Reproductive immunology - who to believe?

by dee armstrong

Couples could be forgiven for not knowing which way to turn when it comes to the debate around the controversial new field of reproductive immunology - in other words can you be 'allergic' to pregnancy as it were, causing your body to reject an embryo?  On the one hand a range of new tests and treatments are offered by elite fertility clinics with seemingly high success rates and on the other experts such as Prof Robert Winston and Prof Lesley Regan are sceptical to say the least, saying that the treatments are based on poor science.

Natural killer cell

Natural killer cell

It's important to remember that scientific progress is often a bumpy road and change can be glacial.  Profs Barry Marshall & Robin Warren discovered the link between stomach ulcers and a specific bacteria in the late 1980's but were shouted down by scientist colleagues around the world who clung to the long held view that ulcers were caused by stress - it took ten years for their discovery to begin to change the way ulcers were treated and another ten years before Marshall was awarded the Nobel Prize for Medicine.

Dr David Servan-Schreiber, writer of the amazing book Anti-Cancer, makes points that are just as relevant in the ever changing field of fertility.  He says that physicians are constantly looking for scientific advances, they go to conferences, read journals and meet drug company representatives to find out the latest new advances that are on the market.  "They feel they are aware of everything going on in their field and generally they are.  But in medical culture, changes in recommendations given to patients are allowable in one case and one case alone: when there has been a series of 'double blind' studies demonstrating the effectiveness of a treatment in humans. This is called, legitimately, 'evidence based medicine'."  However, he goes on to point out that experts often don't agree amongst themselves, especially during the research phase in a particular area.  In addition he says that one of a physician's "greatest worries is not to give false hopes.  We have all learned that nothing is more painful for a patient than the feeling of having been betrayed by ill-considered promises."  Because of all these legitimate concerns, he says, "my colleagues are sometimes tempted to refuse out of hand all approaches outside the confines of existing conventional practices."   

When I first went to The Fertility Show in London five years ago, women who raised their hands to ask whether natural killer cells could be playing a part in their infertility were swiftly dismissed by the expert speakers and advised not to spend too much time looking up outlandish theories on the internet. Two years later and the immunology proponents were sharing a platform with the naysayers and speaking to packed out seminars.   At the Natural Fertility Centre, we are open to the idea that immunology may play a part, and patients of ours have been successful after consulting doctors like Dr Mohamed Taranissi and Dr Amin Gorgy in London. We also have a great deal of respect for Jill Blakeway who runs the very successful Yin Ova Centre in New York  - Blakeway says she has "been in practice for many years. Long enough to notice trends, and one of the things that I have noticed is a rise in autoimmune problems (allergies, lupus, Crohn’s disease, rheumatoid arthritis, chronic fatigue and some kinds of thyroid disorders). What concerns me about this rise in immune system dysfunction is the effect it has on fertility. Endometriosis, recurrent miscarriage and failed IVF are common problems for women who have autoimmune issues and in our book Making Babies: A Proven 3-Month Program for Maximum Fertility Dr. David and I talked about how we thought immunity issues were the third most commonly overlooked cause of infertility, after endometriosis and infections..."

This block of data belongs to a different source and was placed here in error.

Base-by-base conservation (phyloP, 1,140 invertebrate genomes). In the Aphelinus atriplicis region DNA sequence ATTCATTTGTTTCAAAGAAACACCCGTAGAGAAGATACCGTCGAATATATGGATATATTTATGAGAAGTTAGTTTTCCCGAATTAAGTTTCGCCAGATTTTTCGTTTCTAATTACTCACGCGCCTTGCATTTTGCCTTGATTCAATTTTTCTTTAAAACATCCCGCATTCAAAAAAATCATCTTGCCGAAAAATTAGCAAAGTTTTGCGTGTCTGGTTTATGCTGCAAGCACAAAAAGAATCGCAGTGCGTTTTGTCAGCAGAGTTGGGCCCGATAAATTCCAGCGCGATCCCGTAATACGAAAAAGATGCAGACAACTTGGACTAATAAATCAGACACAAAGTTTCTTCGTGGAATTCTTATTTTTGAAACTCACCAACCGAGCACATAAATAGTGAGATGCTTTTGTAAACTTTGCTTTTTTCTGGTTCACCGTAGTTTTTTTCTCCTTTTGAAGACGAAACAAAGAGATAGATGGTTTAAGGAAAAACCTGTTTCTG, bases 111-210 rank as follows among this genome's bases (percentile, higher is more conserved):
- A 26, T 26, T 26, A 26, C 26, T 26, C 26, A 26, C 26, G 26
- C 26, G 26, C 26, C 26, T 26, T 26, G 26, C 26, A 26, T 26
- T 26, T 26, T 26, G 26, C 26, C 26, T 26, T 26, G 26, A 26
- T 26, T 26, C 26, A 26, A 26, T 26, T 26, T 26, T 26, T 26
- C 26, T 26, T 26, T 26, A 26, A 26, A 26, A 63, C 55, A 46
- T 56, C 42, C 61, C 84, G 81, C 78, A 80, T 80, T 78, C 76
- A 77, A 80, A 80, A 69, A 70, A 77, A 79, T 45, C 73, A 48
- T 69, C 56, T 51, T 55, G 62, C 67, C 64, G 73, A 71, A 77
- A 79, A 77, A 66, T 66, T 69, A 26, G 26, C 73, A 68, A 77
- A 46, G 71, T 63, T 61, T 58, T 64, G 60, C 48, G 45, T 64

"... Chinese medicine, when applied correctly can be very helpful in treating a misbehaving immune system... You may think that the best way to handle an immune issue is to boost the immune system. That’s what a practitioner would do if you caught colds all the time or had some other sign of immune deficiency. But simply making the immune system stronger when it’s already hyperactive, is a mistake. What we really aim to do is to bring your immune system back into balance, not turbocharge it. This is a job for an experienced herbalist, who has the skills to adapt a herbal formula as your internal landscape shifts. "

The HFEA has put together a helpful page about Reproductive Immunology. I would endorse their suggested list of questions to discuss with your doctor before embarking on a course of immunology treatment: 

  • Why do you think I need this treatment - can you explain what you think is happening in my body? 
  • What data or evidence do you have to prove that this treatment will improve my chance of having a baby?
  • What will the treatment involve for me?
  • How much difference do you think having this treatment will make for me? 
  • What are the side effects and risks of the treatment?
  • How much will the tests and treatment cost me?